New powers for Peterborough City Council staff to tackle anti-social behaviour have been unsuccessfully challenged after councillors were left confused by what had been agreed.
The council’s cabinet agreed in December that powers from the police should be transferred to its officers who would be uniformed and could fine people caught cycling in Bridge Street, fly-tipping, parking illegally, drinking on the street or aggressively begging.
But the report the cabinet agreed to push on with was labelled “City Centre Anti-Social Behaviour Enforcement” which led to confusion as the new powers were to be used across the whole city and not just part of it.
And to add to the problem, a second cabinet report then had to be introduced to make it clear that the new “safety and enforcement” teams were for the entirety of Peterborough, but this too was labelled “city centre” because the same title had to be used.
However, this was then called-in by four councillors who were critical of the decision-making process and wanted to know why the cabinet had agreed the new teams before the report had been scrutinised by councillors.
The four councillors were Councillor Ed Murphy, Cllr Nick Sandford, Cllr Mohammed Jamil and Cllr Asif Shaheed, and their hopes for the call-in were to see the decision reconsidered.
Addressing a council scrutiny committee, Cllr Sandford said: “This is a massive public concern. Anyone looking at the report would see city centre. The cabinet should be operating clear and consistent procedure.
“There’s this confusion that surrounds this whole process and it’s clear no consultation happened.
“I would say it was a shambolic decision-making process.”
Cllr Jamil said: “I think there are merits in this scheme but what I’m troubled by is the way we’ve reached this state.
“If the council had consulted we may have reached the same conclusion, but the people of Peterorough would have had their say.”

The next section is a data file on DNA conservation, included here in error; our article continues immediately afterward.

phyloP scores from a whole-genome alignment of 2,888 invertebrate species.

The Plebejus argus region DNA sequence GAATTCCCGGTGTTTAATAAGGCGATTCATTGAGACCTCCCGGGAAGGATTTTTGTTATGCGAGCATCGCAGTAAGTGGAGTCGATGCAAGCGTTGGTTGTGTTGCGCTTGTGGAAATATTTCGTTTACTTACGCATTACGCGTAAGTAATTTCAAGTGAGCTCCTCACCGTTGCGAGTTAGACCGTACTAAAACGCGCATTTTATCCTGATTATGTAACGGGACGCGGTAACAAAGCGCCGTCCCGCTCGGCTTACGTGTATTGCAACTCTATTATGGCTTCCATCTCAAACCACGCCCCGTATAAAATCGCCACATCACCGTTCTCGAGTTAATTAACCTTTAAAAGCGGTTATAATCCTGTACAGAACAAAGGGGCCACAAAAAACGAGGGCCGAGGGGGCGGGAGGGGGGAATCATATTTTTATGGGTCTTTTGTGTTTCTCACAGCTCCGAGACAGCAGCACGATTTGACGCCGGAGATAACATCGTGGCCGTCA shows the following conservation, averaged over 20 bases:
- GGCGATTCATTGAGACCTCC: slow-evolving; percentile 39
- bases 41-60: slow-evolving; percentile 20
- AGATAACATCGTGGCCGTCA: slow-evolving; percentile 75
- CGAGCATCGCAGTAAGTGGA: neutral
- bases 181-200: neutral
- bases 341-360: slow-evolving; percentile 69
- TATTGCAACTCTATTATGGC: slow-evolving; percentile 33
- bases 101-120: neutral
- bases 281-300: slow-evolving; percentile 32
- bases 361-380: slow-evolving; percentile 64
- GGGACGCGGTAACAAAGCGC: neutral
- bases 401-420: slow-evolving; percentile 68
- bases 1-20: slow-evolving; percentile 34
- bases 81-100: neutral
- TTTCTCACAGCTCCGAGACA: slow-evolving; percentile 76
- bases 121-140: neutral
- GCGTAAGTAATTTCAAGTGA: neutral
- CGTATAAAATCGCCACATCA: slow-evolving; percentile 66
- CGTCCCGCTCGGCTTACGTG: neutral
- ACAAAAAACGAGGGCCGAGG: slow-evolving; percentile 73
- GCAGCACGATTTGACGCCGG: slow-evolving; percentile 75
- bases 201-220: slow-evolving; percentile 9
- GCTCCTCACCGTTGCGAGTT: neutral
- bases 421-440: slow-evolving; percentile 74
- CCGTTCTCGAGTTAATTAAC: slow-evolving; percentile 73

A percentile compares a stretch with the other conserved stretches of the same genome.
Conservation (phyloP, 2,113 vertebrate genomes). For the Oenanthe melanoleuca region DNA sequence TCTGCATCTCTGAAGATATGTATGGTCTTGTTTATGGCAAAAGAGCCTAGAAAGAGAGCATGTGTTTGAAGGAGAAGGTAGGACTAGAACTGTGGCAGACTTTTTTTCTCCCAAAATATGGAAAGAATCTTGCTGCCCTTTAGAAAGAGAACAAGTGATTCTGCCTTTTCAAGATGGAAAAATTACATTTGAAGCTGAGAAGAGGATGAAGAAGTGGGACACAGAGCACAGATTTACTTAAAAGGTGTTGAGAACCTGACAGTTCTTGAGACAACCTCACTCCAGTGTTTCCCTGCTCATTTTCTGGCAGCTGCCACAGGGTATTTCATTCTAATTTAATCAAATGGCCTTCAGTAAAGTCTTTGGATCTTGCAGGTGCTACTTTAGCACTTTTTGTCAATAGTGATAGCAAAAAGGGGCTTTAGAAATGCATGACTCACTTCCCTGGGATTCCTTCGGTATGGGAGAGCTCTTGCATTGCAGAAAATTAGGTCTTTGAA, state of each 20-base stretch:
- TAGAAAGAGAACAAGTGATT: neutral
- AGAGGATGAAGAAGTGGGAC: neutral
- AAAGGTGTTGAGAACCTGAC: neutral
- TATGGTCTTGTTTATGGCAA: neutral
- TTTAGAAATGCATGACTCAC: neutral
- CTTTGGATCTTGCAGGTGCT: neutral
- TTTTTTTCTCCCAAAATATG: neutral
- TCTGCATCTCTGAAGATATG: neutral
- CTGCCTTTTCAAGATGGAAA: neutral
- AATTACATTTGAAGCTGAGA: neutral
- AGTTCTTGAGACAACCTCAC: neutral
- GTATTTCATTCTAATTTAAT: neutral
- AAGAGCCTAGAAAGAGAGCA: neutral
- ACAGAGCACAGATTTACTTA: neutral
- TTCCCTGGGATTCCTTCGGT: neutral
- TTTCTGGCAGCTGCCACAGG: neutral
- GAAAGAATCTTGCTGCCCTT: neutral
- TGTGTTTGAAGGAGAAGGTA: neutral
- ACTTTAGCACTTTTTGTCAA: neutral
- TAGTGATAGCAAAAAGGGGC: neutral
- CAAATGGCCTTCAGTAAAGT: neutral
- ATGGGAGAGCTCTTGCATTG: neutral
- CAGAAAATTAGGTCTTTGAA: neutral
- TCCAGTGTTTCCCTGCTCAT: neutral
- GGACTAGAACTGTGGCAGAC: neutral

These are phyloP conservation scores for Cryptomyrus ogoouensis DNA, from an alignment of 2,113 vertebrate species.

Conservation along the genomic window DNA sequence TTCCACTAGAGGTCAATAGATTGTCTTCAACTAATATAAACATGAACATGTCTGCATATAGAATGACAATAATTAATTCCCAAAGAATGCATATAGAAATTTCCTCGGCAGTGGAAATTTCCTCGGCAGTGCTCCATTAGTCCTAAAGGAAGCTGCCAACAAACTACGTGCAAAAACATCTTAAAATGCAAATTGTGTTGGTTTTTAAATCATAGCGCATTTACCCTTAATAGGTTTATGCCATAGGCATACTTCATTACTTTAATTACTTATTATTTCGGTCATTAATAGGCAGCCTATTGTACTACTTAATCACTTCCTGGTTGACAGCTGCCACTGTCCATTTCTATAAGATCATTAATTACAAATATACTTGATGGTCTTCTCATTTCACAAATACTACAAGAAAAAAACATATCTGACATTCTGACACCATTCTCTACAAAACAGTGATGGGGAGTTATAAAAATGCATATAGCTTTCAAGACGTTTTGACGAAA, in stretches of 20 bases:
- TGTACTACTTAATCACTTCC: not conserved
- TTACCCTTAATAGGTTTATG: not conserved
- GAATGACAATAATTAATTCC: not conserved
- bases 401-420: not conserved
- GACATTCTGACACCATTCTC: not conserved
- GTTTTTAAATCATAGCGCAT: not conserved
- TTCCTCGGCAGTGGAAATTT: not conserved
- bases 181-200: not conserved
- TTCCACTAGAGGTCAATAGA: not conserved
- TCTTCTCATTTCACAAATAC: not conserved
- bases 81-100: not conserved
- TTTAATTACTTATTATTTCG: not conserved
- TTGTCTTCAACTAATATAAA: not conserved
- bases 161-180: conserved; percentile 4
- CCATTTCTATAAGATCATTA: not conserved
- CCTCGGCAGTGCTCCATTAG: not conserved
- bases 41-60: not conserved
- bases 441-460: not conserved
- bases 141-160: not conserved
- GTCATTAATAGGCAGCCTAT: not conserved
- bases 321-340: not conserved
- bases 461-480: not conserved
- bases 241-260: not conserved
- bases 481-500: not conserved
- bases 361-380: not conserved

Cllr Murphy said: “If this is a decision that affects the whole council then I would argue it is significant and naturally is a key decision and therefore proper consultation should have taken place. Decisions must be seen to be transparent.”
Responding to the call-in was the council’s director of governance, Kim Sawyer, who said because existing powers were being used it did not make the alteration a key decision.
Therefore, it did not need to go to a scrutiny committee before being approved by the cabinet.
She added: “We had a paper entitled ‘city centre enforcement’ come before cabinet. During the course of the debate it was clear there were plans to make the enforcement wider.
“There was fault because the decision was incorrectly published - as it referred to the city centre - as it had not captured the sense of the meeting.
“When we realised the mistake of the publication we took the view that it should be republished.”
Members on the scrutiny committee then took it in turns to give their thoughts on what had happened, with the Conservatives opposing the call-in and Labour members wanting the decision looked in to.
Cllr Chris Ash, a Liberal Party member, said: “In the report and transcript there was no clarity that cabinet knew they were making a decision that was city-wide.”
Cllr Lynne Ayres said: “I think this call-in was premature.”
Cllr Pedro Faustino said: “The administrative error is worrying and we need to make sure it does not happen in the future. Nevertheless, I fully accept the explanations from all departments involved and I am satisfied it’s a transparent decision.”
Cllr Ray Bisby said: “I believe a lot of this is people taking the policing aspect of this which is not relevant to the decision made. It’s just a concept and I do not think it’s a key decision.”
Cllr Stuart Martin said: “There seems to be an awful lot of confusion. This is something that affects the whole city and I can’t understand how it cannot be a key decision.”
Cllr Lisa Forbes said: “It seems to me it was a city centre scheme and I think it is a key decision. I think there’s a lot of merit to what’s been proposed, but I’m looking at why it’s been called-in and I will support upholding it.”
The call-in was defeated after a vote.